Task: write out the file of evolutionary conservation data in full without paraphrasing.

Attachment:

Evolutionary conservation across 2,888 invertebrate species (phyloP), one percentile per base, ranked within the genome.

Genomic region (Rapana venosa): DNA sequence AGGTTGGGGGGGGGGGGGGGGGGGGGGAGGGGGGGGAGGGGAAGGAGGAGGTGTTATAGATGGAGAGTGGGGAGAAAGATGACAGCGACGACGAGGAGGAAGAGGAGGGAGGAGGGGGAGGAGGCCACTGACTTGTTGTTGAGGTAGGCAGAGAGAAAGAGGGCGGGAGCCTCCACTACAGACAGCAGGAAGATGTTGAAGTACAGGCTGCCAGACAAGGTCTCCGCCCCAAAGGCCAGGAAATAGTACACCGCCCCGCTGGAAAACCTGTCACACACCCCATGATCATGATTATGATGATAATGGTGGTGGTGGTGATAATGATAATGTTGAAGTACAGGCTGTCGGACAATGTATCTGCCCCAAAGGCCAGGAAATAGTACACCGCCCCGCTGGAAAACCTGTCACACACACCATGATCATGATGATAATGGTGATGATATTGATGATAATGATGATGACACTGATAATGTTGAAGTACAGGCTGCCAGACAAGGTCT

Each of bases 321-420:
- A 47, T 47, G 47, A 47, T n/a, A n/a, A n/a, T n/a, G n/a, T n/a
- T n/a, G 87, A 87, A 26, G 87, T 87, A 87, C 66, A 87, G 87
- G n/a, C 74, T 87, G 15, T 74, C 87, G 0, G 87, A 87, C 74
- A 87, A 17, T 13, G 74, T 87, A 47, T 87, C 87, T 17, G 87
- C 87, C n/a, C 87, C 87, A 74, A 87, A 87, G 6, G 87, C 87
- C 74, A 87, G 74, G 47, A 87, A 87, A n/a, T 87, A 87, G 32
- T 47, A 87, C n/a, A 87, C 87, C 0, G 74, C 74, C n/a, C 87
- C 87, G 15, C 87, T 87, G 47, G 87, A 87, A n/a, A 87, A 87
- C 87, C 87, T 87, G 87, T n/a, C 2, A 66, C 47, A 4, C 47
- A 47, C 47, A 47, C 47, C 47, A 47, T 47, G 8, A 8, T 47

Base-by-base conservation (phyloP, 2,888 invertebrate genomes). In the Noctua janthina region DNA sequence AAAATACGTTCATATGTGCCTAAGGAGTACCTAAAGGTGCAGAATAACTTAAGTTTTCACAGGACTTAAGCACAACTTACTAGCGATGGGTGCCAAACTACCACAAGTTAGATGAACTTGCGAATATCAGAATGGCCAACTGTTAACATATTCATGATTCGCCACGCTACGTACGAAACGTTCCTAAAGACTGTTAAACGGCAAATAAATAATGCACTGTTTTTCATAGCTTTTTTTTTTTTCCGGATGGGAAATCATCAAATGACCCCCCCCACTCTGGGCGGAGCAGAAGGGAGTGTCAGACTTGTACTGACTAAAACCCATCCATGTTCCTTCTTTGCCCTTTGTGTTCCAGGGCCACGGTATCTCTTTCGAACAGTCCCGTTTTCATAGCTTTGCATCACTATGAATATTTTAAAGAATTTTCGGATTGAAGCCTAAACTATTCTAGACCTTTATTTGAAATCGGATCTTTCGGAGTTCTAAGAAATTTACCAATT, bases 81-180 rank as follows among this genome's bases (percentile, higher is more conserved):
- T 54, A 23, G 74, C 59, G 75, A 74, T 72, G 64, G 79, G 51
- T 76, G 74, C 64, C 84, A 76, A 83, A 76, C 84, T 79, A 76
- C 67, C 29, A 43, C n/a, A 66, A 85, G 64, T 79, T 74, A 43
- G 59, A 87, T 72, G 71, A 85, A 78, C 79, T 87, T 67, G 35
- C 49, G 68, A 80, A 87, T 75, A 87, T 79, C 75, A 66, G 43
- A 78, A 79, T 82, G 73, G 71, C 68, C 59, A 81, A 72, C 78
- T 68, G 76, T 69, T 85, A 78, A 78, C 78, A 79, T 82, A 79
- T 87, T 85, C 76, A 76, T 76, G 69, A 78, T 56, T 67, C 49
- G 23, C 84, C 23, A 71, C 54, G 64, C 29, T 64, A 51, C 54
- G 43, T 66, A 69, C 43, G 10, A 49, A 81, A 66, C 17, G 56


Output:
Evolutionary conservation across 2,888 invertebrate species (phyloP), one percentile per base, ranked within the genome.

Genomic region (Rapana venosa): DNA sequence AGGTTGGGGGGGGGGGGGGGGGGGGGGAGGGGGGGGAGGGGAAGGAGGAGGTGTTATAGATGGAGAGTGGGGAGAAAGATGACAGCGACGACGAGGAGGAAGAGGAGGGAGGAGGGGGAGGAGGCCACTGACTTGTTGTTGAGGTAGGCAGAGAGAAAGAGGGCGGGAGCCTCCACTACAGACAGCAGGAAGATGTTGAAGTACAGGCTGCCAGACAAGGTCTCCGCCCCAAAGGCCAGGAAATAGTACACCGCCCCGCTGGAAAACCTGTCACACACCCCATGATCATGATTATGATGATAATGGTGGTGGTGGTGATAATGATAATGTTGAAGTACAGGCTGTCGGACAATGTATCTGCCCCAAAGGCCAGGAAATAGTACACCGCCCCGCTGGAAAACCTGTCACACACACCATGATCATGATGATAATGGTGATGATATTGATGATAATGATGATGACACTGATAATGTTGAAGTACAGGCTGCCAGACAAGGTCT

Each of bases 321-420:
- A 47, T 47, G 47, A 47, T n/a, A n/a, A n/a, T n/a, G n/a, T n/a
- T n/a, G 87, A 87, A 26, G 87, T 87, A 87, C 66, A 87, G 87
- G n/a, C 74, T 87, G 15, T 74, C 87, G 0, G 87, A 87, C 74
- A 87, A 17, T 13, G 74, T 87, A 47, T 87, C 87, T 17, G 87
- C 87, C n/a, C 87, C 87, A 74, A 87, A 87, G 6, G 87, C 87
- C 74, A 87, G 74, G 47, A 87, A 87, A n/a, T 87, A 87, G 32
- T 47, A 87, C n/a, A 87, C 87, C 0, G 74, C 74, C n/a, C 87
- C 87, G 15, C 87, T 87, G 47, G 87, A 87, A n/a, A 87, A 87
- C 87, C 87, T 87, G 87, T n/a, C 2, A 66, C 47, A 4, C 47
- A 47, C 47, A 47, C 47, C 47, A 47, T 47, G 8, A 8, T 47

Base-by-base conservation (phyloP, 2,888 invertebrate genomes). In the Noctua janthina region DNA sequence AAAATACGTTCATATGTGCCTAAGGAGTACCTAAAGGTGCAGAATAACTTAAGTTTTCACAGGACTTAAGCACAACTTACTAGCGATGGGTGCCAAACTACCACAAGTTAGATGAACTTGCGAATATCAGAATGGCCAACTGTTAACATATTCATGATTCGCCACGCTACGTACGAAACGTTCCTAAAGACTGTTAAACGGCAAATAAATAATGCACTGTTTTTCATAGCTTTTTTTTTTTTCCGGATGGGAAATCATCAAATGACCCCCCCCACTCTGGGCGGAGCAGAAGGGAGTGTCAGACTTGTACTGACTAAAACCCATCCATGTTCCTTCTTTGCCCTTTGTGTTCCAGGGCCACGGTATCTCTTTCGAACAGTCCCGTTTTCATAGCTTTGCATCACTATGAATATTTTAAAGAATTTTCGGATTGAAGCCTAAACTATTCTAGACCTTTATTTGAAATCGGATCTTTCGGAGTTCTAAGAAATTTACCAATT, bases 81-180 rank as follows among this genome's bases (percentile, higher is more conserved):
- T 54, A 23, G 74, C 59, G 75, A 74, T 72, G 64, G 79, G 51
- T 76, G 74, C 64, C 84, A 76, A 83, A 76, C 84, T 79, A 76
- C 67, C 29, A 43, C n/a, A 66, A 85, G 64, T 79, T 74, A 43
- G 59, A 87, T 72, G 71, A 85, A 78, C 79, T 87, T 67, G 35
- C 49, G 68, A 80, A 87, T 75, A 87, T 79, C 75, A 66, G 43
- A 78, A 79, T 82, G 73, G 71, C 68, C 59, A 81, A 72, C 78
- T 68, G 76, T 69, T 85, A 78, A 78, C 78, A 79, T 82, A 79
- T 87, T 85, C 76, A 76, T 76, G 69, A 78, T 56, T 67, C 49
- G 23, C 84, C 23, A 71, C 54, G 64, C 29, T 64, A 51, C 54
- G 43, T 66, A 69, C 43, G 10, A 49, A 81, A 66, C 17, G 56